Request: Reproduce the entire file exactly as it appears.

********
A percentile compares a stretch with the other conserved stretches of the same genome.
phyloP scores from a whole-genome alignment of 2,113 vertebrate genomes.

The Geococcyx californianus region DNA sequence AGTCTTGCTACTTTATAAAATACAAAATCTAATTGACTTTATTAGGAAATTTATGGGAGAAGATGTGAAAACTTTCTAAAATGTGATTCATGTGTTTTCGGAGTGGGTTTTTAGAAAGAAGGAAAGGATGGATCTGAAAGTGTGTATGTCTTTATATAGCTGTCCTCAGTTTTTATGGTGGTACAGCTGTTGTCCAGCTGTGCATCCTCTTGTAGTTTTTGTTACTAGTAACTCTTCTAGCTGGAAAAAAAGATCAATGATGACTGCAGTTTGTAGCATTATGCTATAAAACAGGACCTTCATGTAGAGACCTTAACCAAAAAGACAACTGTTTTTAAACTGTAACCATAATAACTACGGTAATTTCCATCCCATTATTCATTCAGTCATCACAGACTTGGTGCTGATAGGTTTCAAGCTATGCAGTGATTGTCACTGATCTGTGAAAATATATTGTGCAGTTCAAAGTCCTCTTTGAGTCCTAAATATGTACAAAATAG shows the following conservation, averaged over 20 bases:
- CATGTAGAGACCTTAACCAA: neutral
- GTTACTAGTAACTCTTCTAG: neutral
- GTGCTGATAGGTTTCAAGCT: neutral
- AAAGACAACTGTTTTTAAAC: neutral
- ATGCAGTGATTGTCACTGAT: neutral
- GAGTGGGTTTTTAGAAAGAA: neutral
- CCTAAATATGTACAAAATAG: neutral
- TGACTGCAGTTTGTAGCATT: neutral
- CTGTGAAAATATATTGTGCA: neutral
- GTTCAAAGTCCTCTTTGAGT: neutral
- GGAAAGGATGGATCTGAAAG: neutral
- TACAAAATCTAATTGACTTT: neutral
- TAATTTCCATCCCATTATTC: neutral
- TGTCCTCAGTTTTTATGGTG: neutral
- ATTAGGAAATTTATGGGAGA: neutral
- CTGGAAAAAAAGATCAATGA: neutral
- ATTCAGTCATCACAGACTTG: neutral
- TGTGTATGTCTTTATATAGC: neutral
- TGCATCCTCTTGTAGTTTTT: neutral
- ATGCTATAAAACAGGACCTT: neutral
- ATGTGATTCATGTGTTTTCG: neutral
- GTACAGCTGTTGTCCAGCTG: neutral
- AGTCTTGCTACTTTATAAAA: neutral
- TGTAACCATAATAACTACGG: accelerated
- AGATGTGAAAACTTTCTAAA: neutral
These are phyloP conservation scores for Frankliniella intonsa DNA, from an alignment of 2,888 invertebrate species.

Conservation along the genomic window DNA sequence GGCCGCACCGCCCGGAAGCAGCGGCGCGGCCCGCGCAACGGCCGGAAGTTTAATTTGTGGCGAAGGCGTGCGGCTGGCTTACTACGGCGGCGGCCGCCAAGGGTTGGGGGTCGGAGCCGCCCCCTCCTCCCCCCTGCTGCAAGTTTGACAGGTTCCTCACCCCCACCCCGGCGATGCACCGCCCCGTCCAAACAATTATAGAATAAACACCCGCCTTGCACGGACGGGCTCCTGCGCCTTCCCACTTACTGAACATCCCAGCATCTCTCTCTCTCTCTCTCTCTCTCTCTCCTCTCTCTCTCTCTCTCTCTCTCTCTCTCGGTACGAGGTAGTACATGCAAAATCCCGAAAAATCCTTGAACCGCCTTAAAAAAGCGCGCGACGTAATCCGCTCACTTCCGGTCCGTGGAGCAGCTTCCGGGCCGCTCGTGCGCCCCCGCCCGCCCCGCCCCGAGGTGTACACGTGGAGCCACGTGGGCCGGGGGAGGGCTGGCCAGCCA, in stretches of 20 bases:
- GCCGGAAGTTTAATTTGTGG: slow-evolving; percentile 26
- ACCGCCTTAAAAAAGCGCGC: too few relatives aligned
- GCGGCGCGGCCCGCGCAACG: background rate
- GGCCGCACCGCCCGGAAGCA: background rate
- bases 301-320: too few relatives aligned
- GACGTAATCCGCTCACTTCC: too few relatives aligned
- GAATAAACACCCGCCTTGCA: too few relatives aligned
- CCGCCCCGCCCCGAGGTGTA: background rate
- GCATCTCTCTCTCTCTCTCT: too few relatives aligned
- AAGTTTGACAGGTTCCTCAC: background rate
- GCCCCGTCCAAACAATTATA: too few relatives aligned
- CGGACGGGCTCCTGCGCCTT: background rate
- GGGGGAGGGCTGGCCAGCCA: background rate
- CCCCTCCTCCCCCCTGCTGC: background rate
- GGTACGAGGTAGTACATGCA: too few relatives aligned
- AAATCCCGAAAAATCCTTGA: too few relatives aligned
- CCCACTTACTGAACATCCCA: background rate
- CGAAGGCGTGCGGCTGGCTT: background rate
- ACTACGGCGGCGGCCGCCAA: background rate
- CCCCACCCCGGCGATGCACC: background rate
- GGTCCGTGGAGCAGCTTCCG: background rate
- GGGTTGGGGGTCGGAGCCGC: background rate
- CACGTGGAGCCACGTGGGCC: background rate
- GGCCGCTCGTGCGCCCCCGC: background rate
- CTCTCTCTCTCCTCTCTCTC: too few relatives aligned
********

A percentile compares a stretch with the other conserved stretches of the same genome.
phyloP scores from a whole-genome alignment of 2,113 vertebrate genomes.

The Geococcyx californianus region DNA sequence AGTCTTGCTACTTTATAAAATACAAAATCTAATTGACTTTATTAGGAAATTTATGGGAGAAGATGTGAAAACTTTCTAAAATGTGATTCATGTGTTTTCGGAGTGGGTTTTTAGAAAGAAGGAAAGGATGGATCTGAAAGTGTGTATGTCTTTATATAGCTGTCCTCAGTTTTTATGGTGGTACAGCTGTTGTCCAGCTGTGCATCCTCTTGTAGTTTTTGTTACTAGTAACTCTTCTAGCTGGAAAAAAAGATCAATGATGACTGCAGTTTGTAGCATTATGCTATAAAACAGGACCTTCATGTAGAGACCTTAACCAAAAAGACAACTGTTTTTAAACTGTAACCATAATAACTACGGTAATTTCCATCCCATTATTCATTCAGTCATCACAGACTTGGTGCTGATAGGTTTCAAGCTATGCAGTGATTGTCACTGATCTGTGAAAATATATTGTGCAGTTCAAAGTCCTCTTTGAGTCCTAAATATGTACAAAATAG shows the following conservation, averaged over 20 bases:
- CATGTAGAGACCTTAACCAA: neutral
- GTTACTAGTAACTCTTCTAG: neutral
- GTGCTGATAGGTTTCAAGCT: neutral
- AAAGACAACTGTTTTTAAAC: neutral
- ATGCAGTGATTGTCACTGAT: neutral
- GAGTGGGTTTTTAGAAAGAA: neutral
- CCTAAATATGTACAAAATAG: neutral
- TGACTGCAGTTTGTAGCATT: neutral
- CTGTGAAAATATATTGTGCA: neutral
- GTTCAAAGTCCTCTTTGAGT: neutral
- GGAAAGGATGGATCTGAAAG: neutral
- TACAAAATCTAATTGACTTT: neutral
- TAATTTCCATCCCATTATTC: neutral
- TGTCCTCAGTTTTTATGGTG: neutral
- ATTAGGAAATTTATGGGAGA: neutral
- CTGGAAAAAAAGATCAATGA: neutral
- ATTCAGTCATCACAGACTTG: neutral
- TGTGTATGTCTTTATATAGC: neutral
- TGCATCCTCTTGTAGTTTTT: neutral
- ATGCTATAAAACAGGACCTT: neutral
- ATGTGATTCATGTGTTTTCG: neutral
- GTACAGCTGTTGTCCAGCTG: neutral
- AGTCTTGCTACTTTATAAAA: neutral
- TGTAACCATAATAACTACGG: accelerated
- AGATGTGAAAACTTTCTAAA: neutral
These are phyloP conservation scores for Frankliniella intonsa DNA, from an alignment of 2,888 invertebrate species.

Conservation along the genomic window DNA sequence GGCCGCACCGCCCGGAAGCAGCGGCGCGGCCCGCGCAACGGCCGGAAGTTTAATTTGTGGCGAAGGCGTGCGGCTGGCTTACTACGGCGGCGGCCGCCAAGGGTTGGGGGTCGGAGCCGCCCCCTCCTCCCCCCTGCTGCAAGTTTGACAGGTTCCTCACCCCCACCCCGGCGATGCACCGCCCCGTCCAAACAATTATAGAATAAACACCCGCCTTGCACGGACGGGCTCCTGCGCCTTCCCACTTACTGAACATCCCAGCATCTCTCTCTCTCTCTCTCTCTCTCTCTCCTCTCTCTCTCTCTCTCTCTCTCTCTCTCGGTACGAGGTAGTACATGCAAAATCCCGAAAAATCCTTGAACCGCCTTAAAAAAGCGCGCGACGTAATCCGCTCACTTCCGGTCCGTGGAGCAGCTTCCGGGCCGCTCGTGCGCCCCCGCCCGCCCCGCCCCGAGGTGTACACGTGGAGCCACGTGGGCCGGGGGAGGGCTGGCCAGCCA, in stretches of 20 bases:
- GCCGGAAGTTTAATTTGTGG: slow-evolving; percentile 26
- ACCGCCTTAAAAAAGCGCGC: too few relatives aligned
- GCGGCGCGGCCCGCGCAACG: background rate
- GGCCGCACCGCCCGGAAGCA: background rate
- bases 301-320: too few relatives aligned
- GACGTAATCCGCTCACTTCC: too few relatives aligned
- GAATAAACACCCGCCTTGCA: too few relatives aligned
- CCGCCCCGCCCCGAGGTGTA: background rate
- GCATCTCTCTCTCTCTCTCT: too few relatives aligned
- AAGTTTGACAGGTTCCTCAC: background rate
- GCCCCGTCCAAACAATTATA: too few relatives aligned
- CGGACGGGCTCCTGCGCCTT: background rate
- GGGGGAGGGCTGGCCAGCCA: background rate
- CCCCTCCTCCCCCCTGCTGC: background rate
- GGTACGAGGTAGTACATGCA: too few relatives aligned
- AAATCCCGAAAAATCCTTGA: too few relatives aligned
- CCCACTTACTGAACATCCCA: background rate
- CGAAGGCGTGCGGCTGGCTT: background rate
- ACTACGGCGGCGGCCGCCAA: background rate
- CCCCACCCCGGCGATGCACC: background rate
- GGTCCGTGGAGCAGCTTCCG: background rate
- GGGTTGGGGGTCGGAGCCGC: background rate
- CACGTGGAGCCACGTGGGCC: background rate
- GGCCGCTCGTGCGCCCCCGC: background rate
- CTCTCTCTCTCCTCTCTCTC: too few relatives aligned